Southeastern Section - 60th Annual Meeting (23–25 March 2011)

Paper No. 1
Presentation Time: 8:05 AM


SERAMUR, Keith C., Boone, NC 28608 and COWAN, Ellen A., Department of Geology, Appalachian State University, Boone, NC 28608,

The Sandhills physiographic province is one of the more difficult areas in which to conduct geoarchaeology surveys. The leached, acidic sandy soils, lack of visual stratigraphy in soil profiles and extensive bioturbation all contribute to the challenges in applying geoarchaeological methods to archaeology sites in the Sandhills. However, scientific advances and new methodologies used to analyze and interpret landforms and buried cultural horizons have allowed geoarchaeology to contribute significant data sets that can aid in interpretation of archaeology sites and the lifeways of indigineous cultures.

LiDAR digital elevation models show evidence of evolving Late Pleistocene and Holocene aeolian landforms. Evaluation of statistical parameters of particle size distribution of profile samples show aeolian depositional events within a mirco-stratigraphy often not visible. OSL dating can be used to date these strata. Soil chemistry and magnetic susceptibility can provide evidence of the distribution of activity areas within a site. Soil micromorphology is used to observe evidence of pedogensis, site occupation and bioturbation.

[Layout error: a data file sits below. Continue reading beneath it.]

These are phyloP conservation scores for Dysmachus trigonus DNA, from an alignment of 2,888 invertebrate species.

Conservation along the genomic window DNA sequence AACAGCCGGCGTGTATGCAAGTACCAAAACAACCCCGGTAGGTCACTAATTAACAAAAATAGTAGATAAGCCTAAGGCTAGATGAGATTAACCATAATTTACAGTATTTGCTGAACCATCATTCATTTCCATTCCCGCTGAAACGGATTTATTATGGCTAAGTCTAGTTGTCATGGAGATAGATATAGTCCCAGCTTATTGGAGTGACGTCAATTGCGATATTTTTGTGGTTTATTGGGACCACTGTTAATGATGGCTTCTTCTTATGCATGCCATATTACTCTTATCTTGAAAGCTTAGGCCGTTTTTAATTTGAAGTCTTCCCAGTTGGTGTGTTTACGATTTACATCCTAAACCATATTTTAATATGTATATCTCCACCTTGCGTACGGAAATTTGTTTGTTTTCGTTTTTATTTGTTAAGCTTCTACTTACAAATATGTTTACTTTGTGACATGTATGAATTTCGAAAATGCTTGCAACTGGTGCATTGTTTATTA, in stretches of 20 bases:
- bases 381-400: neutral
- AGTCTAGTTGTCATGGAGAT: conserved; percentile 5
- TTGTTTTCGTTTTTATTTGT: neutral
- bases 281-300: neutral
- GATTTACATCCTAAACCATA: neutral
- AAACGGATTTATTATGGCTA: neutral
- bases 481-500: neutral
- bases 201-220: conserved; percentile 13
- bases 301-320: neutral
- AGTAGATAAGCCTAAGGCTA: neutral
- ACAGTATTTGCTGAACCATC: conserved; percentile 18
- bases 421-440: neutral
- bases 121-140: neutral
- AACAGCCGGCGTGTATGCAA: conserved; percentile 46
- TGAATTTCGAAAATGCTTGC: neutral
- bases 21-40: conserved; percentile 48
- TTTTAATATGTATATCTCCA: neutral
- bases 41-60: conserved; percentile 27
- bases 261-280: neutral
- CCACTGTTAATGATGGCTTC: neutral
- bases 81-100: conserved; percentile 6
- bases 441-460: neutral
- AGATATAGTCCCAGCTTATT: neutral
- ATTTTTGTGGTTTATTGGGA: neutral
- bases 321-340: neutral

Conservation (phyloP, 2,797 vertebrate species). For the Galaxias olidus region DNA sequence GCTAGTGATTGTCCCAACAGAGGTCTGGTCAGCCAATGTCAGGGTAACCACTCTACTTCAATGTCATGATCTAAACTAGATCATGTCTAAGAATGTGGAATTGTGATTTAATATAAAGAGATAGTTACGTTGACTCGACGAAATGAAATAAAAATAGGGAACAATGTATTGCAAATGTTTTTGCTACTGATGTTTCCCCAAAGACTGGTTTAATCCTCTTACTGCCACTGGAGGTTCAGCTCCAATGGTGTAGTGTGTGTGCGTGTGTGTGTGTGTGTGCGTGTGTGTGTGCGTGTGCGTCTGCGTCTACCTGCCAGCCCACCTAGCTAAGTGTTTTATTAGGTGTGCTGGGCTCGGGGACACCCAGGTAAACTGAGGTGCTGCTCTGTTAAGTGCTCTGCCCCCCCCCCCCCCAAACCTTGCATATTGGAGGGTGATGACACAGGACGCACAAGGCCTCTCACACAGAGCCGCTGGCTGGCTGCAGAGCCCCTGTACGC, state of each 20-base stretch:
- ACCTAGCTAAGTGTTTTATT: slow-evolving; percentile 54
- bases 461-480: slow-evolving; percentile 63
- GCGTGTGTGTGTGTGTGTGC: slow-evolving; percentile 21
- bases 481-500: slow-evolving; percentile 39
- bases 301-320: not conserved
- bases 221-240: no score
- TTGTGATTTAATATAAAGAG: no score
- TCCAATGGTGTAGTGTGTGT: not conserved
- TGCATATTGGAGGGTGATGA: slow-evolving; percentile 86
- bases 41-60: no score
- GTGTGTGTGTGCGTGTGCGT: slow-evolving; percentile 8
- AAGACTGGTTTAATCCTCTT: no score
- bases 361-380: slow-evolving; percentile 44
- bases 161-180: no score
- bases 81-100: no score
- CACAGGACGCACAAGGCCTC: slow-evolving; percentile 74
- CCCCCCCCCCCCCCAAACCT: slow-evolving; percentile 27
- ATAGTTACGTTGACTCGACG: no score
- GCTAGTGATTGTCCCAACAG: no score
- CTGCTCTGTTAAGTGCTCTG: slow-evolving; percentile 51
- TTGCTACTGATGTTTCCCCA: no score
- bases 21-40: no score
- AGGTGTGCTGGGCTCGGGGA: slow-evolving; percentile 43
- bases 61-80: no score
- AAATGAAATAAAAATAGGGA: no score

The time and laboratory analysis required to apply these techniques during archaeology studies is expensive and not all techniques work on the different types of occupation areas. Soil chemistry, magnetic susceptibility and soil micromorphology may not be appropriate techniques to use at short-term temporary occupations along migration pathways. However, important evidence of the types of occupations could be obtained using these methodologies at archaeology sites with a history of longer-term occupation near resources such as springs or quarries. This paper presents examples of results generated by applying multiple methodologies to archaeology sites in the Sandhills and illustrates how the evidence obtained from these geoarchaeology investigations can be used in site interpretation.

Examples will include correlating stratigraphy with buried cultural horizons in vertical profiles using soil chemistry and OSL dating. Elevated elemental concentrations are correlated with activity areas across archaeology sites. The relative age of soil horizons and evidence of bioturbation is observed from soil micromorphology in thin section.